The job market for young Australians is a hot topic.
Award rates, work ethic, job shortages and penalty rates are hotly debated in the media, but what’s often missing is a youth perspective.
To fill that void, online jobs board SpotJobs commissioned a report that collected data from its job seekers, revealing the employment preferences of Generations Y and Z (18–35 year olds).
So, what’s news? The profile of a young Australian’s ideal job might surprise you.
“In short, what 18-35 year olds really want is a position with flexibility both in terms of hours and their own professional growth profile,” says SpotJobs CEO Glenn Smith.
“Organisations have to work out how to allow employees free time, time to grow another core skill and the opportunity to display their entrepreneurial flair.”
According to Mr Smith, times have changed since employees were dedicated to just one company.
“Back in the ’70s, ’80s, ’90s, you would see yourself as fulfilling the mission of an organisation, but now it’s flipped.
“Companies need to help young employees to fulfil their life mission.”
Younger generations care less about penalty rates than you might think.
When prompted, over 52 per cent of Gen Y respondents said they were unsure about whether penalty rates should be abolished.
While 59 per cent of all age groups wanted to keep penalty rates, that number was less for both Gen Y and Gen Z.
Demands are small
It seems that young Australians are the least demanding demographic in the workforce.
Just 41 per cent of Gen Z respondents said they cared about further opportunities for education, while less than a third cared about flexible working conditions.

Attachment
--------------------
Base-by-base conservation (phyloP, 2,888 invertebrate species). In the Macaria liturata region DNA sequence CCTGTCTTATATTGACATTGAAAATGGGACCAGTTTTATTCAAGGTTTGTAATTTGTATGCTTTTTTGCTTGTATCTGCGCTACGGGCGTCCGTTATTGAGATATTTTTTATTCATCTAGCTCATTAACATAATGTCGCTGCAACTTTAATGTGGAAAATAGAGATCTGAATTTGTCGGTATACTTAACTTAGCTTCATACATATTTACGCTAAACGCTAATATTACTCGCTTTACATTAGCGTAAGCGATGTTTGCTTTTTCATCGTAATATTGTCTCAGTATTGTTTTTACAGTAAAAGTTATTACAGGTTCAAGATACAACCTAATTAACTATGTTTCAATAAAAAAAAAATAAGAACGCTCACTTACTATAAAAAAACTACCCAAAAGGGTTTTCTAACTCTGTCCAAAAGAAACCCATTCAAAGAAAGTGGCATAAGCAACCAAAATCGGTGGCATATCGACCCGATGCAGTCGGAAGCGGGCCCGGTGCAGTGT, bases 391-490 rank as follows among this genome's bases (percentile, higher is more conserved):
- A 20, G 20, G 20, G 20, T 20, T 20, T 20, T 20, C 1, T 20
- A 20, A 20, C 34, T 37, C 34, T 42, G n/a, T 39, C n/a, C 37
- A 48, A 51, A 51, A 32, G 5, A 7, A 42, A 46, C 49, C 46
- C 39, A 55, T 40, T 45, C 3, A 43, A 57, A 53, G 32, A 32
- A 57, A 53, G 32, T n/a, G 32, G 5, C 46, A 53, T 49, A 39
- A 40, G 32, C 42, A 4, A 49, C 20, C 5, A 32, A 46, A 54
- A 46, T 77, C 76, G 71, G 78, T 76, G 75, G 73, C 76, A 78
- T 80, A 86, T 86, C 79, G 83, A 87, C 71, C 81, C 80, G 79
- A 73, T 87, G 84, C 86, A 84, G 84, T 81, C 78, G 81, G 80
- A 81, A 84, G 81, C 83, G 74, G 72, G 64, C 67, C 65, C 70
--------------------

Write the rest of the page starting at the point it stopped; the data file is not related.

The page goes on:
In fact, young people were more likely to care about an office’s environmental policy and social conscience than their own work tasks, holiday options and career advancement.
Inside is best
Young Australians are happiest indoors, in customer-facing roles, but want variety too.
Just 1.6 per cent of Gen Z respondents wanted an outdoor job, while a majority indicated a preference for both.
“I don’t think that implies manual labour is going to dissipate,” says Mr Smith.
“People think they’re going to be working a lot with technology.
“In the past an aged care worker may have seen themselves outdoors, taking patients for walks, a modern healthcare worker will be indoors, managing a patient with mobile devices that are highly technologically driven.”
Convenience is King
Gen Y and Z are reluctant to commute for work.
In fact, just one in five Gen Z respondents were happy to commute more than 20 minutes, and just one quarter were ‘happy’ to travel 10 minutes.
But Mr Smith puts it down to living highly engaged and connected lives, thanks to the internet.
“The internet brings everything closer together, and that translates to how they want to operate in reality.
“Basically, they’ve got better things to do than commute.”
This content was proudly sponsored by SpotJobs.
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